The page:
I didn’t respond as well as I would have liked. You know that after-the-fact missed-it-moment we sometimes get when the wit and wisdom leaves us wordless? I had that.
I was presenting on the topic of rigor in the workshop classroom at an ELA PD day in a district I’ve worked with quite a lot. So many fantastic teachers there are taking risks, celebrating choice, modeling reading and writing lives, and working to revise their practices so they significantly impact the reading and writing lives of every learner. This is truly a district initiative with support and resources from many levels.
I started the session by referring to the work of Simon Sinek who teaches that great leaders Start with WHY. (I wrote previously about the impact of Sinek’s work on my own thinking here. ) When we know why we teach, and we let our why guide our planning, it becomes much easier to let go of control and design instruction that keeps the focus on developing readers and writers. We teach children, not books. We teach readers and writers, not reading and writing. We become open to, and then protect, the space that allows for more time to read, more time to write, and more time to read and write beside our students.
Take a look at this graphic. I first saw in in a tweet by George Couros and modified it a bit to fit ELA.
Don’t we all want our students to feel empowered? How many of us can say with fidelity they are? I cannot — at least not all the time. I struggle with time and texts and mandated tests and so much more, and just when I think I have it figured out, the year ends and a new group of students show up with different needs. (Or our preps change like mine did this year.)
But workshop is the model that helps the most. My focus stays on the individual: What books will help him identify as a reader? What books will challenge her so she sees her growth? What do they need to feel the pull of the pen and want to write, revise, and publish?
Honestly, I am struggling with a lot of that this year, but I’ve taught the other way with whole class novels, one after another; and study guides, worksheets, and tests over books. I will never go back. However, I still feel the pull at times when a colleague shares some activity she’s created, and it sounds cool or she says students liked it. I nod and thank and think: Does this reflect my why? Does it fit within my philosophy of workshop instruction?
See, I wasted so much valuable time. Time I could have used to help students gain a greater sense of themselves as readers, writers, and contributors in our world. When we spend all that time teaching the history behind a novel, so students are more apt to understand the novel, and then either read the book aloud in class, or then task students to read it at home on their own (so many don’t), and then assign worksheets and annotation minimums, and then give multiple choice tests — we forfeit valuable time.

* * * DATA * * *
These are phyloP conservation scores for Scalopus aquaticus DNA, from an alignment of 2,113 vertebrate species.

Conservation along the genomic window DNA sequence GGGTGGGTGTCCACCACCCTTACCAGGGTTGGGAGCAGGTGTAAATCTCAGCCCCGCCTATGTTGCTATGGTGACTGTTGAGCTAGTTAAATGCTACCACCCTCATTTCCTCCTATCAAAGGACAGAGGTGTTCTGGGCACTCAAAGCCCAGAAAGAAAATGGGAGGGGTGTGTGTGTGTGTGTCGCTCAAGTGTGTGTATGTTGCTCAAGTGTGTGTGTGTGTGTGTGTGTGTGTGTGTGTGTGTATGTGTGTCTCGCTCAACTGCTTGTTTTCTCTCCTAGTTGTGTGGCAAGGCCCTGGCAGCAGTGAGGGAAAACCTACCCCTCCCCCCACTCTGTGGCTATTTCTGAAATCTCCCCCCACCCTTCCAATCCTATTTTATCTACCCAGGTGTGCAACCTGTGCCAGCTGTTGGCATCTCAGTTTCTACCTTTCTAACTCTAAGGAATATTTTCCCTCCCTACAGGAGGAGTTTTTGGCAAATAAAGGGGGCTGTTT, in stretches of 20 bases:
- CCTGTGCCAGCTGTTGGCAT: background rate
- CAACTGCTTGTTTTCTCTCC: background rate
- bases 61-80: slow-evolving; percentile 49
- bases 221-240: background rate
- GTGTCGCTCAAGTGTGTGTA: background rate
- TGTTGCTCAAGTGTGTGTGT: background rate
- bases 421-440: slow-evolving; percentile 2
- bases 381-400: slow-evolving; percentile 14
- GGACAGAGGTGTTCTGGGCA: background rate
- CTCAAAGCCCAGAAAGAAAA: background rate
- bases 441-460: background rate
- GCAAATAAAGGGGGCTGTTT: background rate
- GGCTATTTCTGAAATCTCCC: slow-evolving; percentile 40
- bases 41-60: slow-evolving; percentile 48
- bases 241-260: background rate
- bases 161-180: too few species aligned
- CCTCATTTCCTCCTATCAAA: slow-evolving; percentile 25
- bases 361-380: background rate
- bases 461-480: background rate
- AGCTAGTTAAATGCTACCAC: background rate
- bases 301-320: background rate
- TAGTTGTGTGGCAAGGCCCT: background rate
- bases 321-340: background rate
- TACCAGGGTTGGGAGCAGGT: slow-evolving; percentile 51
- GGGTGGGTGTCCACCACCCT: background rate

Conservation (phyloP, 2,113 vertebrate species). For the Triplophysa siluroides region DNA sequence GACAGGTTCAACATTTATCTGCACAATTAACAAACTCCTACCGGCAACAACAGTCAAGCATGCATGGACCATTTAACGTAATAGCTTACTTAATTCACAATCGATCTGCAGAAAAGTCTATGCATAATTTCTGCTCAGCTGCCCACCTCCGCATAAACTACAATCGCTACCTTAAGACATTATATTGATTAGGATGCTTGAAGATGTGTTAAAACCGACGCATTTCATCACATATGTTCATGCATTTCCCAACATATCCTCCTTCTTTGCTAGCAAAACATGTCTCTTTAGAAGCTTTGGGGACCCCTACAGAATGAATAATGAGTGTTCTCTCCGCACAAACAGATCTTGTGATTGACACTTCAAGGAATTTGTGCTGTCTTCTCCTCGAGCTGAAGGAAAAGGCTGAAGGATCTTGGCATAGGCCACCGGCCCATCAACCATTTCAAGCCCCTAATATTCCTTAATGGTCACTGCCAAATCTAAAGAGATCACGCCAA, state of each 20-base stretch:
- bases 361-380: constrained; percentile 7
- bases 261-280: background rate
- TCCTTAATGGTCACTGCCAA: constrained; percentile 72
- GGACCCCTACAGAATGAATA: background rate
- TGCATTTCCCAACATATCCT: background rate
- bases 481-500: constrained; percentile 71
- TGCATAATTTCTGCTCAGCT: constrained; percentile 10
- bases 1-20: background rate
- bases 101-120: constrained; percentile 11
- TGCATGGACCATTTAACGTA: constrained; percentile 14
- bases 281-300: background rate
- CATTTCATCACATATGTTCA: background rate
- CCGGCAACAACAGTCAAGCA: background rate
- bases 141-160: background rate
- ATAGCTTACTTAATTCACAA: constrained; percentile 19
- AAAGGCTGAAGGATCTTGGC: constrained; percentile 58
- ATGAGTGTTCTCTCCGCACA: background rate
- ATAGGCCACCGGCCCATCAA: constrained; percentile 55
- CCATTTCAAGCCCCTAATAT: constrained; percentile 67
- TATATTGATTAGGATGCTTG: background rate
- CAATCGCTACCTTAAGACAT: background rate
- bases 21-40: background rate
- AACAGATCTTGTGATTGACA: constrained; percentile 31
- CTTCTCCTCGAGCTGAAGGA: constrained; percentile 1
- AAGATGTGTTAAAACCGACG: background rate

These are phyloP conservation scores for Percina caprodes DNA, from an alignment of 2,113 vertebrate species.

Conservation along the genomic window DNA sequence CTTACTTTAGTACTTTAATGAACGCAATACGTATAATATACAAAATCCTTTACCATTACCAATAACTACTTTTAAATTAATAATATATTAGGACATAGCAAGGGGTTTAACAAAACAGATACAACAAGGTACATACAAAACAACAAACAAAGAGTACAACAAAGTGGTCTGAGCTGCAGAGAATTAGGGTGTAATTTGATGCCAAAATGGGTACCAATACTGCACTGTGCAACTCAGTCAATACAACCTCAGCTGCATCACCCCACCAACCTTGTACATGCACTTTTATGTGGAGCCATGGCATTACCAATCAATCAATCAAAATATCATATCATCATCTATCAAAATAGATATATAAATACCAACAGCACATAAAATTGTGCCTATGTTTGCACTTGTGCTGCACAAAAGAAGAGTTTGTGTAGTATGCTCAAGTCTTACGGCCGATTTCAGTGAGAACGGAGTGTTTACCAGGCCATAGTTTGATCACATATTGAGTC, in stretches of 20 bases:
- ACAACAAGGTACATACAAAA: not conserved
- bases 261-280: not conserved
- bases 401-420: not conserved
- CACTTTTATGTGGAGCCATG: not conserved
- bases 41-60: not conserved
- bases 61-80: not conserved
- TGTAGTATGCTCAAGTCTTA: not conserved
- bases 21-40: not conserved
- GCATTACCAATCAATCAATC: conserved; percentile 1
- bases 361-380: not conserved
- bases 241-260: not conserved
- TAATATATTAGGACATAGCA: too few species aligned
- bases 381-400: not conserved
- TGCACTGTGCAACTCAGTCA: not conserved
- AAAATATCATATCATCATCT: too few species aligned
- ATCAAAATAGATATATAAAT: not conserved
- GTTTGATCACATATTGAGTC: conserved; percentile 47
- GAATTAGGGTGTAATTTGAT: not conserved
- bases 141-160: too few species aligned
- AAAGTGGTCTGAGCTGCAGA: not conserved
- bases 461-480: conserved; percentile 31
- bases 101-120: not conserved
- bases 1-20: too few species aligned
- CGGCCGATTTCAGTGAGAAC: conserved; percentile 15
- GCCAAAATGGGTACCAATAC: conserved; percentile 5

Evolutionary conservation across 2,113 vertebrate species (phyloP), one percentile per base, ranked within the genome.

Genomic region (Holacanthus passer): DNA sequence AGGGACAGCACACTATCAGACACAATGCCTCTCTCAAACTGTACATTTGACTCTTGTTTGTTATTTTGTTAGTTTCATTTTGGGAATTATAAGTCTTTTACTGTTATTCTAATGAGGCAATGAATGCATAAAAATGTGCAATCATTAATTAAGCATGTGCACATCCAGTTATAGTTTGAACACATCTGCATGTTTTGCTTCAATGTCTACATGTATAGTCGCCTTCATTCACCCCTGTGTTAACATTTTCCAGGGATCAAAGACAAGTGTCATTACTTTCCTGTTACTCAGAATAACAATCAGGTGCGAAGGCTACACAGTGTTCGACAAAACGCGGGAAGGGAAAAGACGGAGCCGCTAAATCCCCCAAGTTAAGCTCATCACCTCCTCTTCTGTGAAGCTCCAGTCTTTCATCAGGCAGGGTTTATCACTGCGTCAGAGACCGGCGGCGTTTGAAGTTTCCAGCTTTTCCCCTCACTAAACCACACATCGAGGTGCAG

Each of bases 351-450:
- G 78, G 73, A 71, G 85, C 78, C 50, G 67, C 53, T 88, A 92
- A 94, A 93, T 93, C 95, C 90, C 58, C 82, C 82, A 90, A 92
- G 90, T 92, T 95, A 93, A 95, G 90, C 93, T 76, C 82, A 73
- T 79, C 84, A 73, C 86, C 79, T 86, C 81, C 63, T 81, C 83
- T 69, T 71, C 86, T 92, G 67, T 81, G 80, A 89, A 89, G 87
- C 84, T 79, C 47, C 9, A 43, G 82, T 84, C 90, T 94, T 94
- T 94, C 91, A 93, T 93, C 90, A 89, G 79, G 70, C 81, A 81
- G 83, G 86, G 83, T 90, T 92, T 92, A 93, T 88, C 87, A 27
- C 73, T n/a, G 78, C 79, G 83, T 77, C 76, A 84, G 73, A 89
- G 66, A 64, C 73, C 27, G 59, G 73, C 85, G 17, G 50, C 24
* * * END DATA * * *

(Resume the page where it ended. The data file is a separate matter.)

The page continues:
And we often teach kids to hate reading.
That is what I wish I would have said in that PD session.
It doesn’t matter that I “love teaching literature” and “that is why I wanted to teach English.”
What matters is our students. What do they need?
Amy Rasmussen teaches readers and writers at Lewisville High School in N. Texas. She’s an advocate of kids, big or small, and works tirelessly to try to fit all the pieces in all the right puzzles. Follow her on Twitter @amyrass
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[…] research. They teach the way they were taught, and many came to be English teachers because they love literature, not because they believe their job is to teach students to become readers and […]
Amy, I can identify with this post SO much. I once was asked to write down my teaching beliefs at a professional conference led by Sam Bennett. We were asked to deeply think about the why. I wrote my “whys” down and later ended up blogging about them, but I also have them hanging up in my office because constantly need to remember why I am doing what I am doing (AND I need to share that with my students more.) It’s over a year later and I still need to remind myself of the whys…
I believe in workshop (yes, even at the high school level) but have personally really struggled with implementing it this year. I continue to reflect on what I am doing and how I can make make my instruction better, but the complexity of teaching is so hard.
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I agree, Trina: Teaching is hard. Every day. Believe me, I have my struggles, too. My regular routines get muddied by so many other things, my students don’t do this or that, or just take so much time; my attitude takes a dip — I usually wallow a bit — and finally find my way back to the basics: read a lot, talk a lot, write a lot. Then, I am able to get a grip and do better at all things workshop.
Thank you for your comment. And best wishes to you as you keep puzzling through the complexity of teaching. You are a blessing to your students in that you care so much.
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I find myself getting frustrated with this as well. I teach at the high school level and while I agree that workshop model helps with student empowerment, I can’t combat the other 5 or 6 classes each day where students are not challenged and are allowed to sit passively while meaningless work is sometimes given to them. It just makes me look like the one who is “hard and unreasonable”.
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Agree. I find myself working with students to change habits of not thinking a lot. I am with you on the frustration. I do few things for students they can do for themselves, including writing questions for discussion and finding answers they can find in Google. Recently, I had some kids complain I don’t teach anything. Seems highly unlikely, huh?